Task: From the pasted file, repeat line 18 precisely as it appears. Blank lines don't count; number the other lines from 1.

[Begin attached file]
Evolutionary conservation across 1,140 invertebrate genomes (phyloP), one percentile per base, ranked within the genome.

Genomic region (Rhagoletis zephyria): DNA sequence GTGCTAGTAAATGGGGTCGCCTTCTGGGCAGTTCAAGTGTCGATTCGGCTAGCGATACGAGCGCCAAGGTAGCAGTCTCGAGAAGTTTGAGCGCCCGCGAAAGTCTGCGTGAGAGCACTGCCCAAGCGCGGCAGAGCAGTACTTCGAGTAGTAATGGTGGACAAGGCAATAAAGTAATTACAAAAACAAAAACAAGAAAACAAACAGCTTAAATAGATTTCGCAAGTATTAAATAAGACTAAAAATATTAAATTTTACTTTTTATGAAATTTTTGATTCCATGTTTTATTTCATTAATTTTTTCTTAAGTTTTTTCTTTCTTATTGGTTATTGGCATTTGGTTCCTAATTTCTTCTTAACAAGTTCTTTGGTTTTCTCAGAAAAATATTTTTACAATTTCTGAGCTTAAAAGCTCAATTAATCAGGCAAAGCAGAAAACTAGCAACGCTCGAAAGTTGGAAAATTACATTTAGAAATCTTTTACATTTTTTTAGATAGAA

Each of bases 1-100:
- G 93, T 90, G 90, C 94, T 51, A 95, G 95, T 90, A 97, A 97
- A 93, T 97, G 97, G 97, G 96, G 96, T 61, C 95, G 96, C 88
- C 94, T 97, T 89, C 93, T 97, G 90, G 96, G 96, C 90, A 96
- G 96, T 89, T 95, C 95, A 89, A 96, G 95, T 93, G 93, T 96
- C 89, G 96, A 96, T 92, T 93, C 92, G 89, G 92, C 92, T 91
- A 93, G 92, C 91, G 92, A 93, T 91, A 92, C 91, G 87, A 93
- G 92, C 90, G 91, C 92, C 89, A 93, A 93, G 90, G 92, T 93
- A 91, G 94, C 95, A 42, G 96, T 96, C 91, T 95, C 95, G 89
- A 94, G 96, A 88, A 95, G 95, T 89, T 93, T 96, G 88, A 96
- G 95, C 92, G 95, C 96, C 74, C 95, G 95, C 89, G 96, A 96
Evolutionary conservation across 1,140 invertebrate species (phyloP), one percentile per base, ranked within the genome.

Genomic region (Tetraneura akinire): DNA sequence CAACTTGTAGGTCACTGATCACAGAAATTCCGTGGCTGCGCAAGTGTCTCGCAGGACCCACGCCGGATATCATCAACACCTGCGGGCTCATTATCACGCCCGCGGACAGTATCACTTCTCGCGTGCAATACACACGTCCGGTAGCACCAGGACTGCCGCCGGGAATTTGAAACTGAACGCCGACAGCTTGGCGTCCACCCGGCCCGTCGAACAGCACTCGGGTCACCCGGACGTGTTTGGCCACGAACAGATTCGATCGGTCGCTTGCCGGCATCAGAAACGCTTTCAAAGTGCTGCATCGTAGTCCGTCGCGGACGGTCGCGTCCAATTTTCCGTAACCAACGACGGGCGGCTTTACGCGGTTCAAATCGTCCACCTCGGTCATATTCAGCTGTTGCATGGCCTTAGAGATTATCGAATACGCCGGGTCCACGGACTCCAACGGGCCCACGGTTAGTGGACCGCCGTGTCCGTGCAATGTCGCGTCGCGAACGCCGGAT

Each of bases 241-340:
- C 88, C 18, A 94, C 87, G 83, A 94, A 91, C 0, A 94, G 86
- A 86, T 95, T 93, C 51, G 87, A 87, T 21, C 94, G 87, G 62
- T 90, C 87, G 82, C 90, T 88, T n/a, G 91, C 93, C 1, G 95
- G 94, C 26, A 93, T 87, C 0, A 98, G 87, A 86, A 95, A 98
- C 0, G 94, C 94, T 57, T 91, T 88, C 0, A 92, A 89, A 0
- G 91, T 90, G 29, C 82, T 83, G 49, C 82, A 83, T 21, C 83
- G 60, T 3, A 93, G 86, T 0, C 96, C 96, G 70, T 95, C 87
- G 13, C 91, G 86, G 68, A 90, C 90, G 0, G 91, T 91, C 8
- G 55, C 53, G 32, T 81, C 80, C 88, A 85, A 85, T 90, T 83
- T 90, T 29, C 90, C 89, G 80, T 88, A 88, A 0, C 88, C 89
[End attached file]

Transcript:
- A 86, T 95, T 93, C 51, G 87, A 87, T 21, C 94, G 87, G 62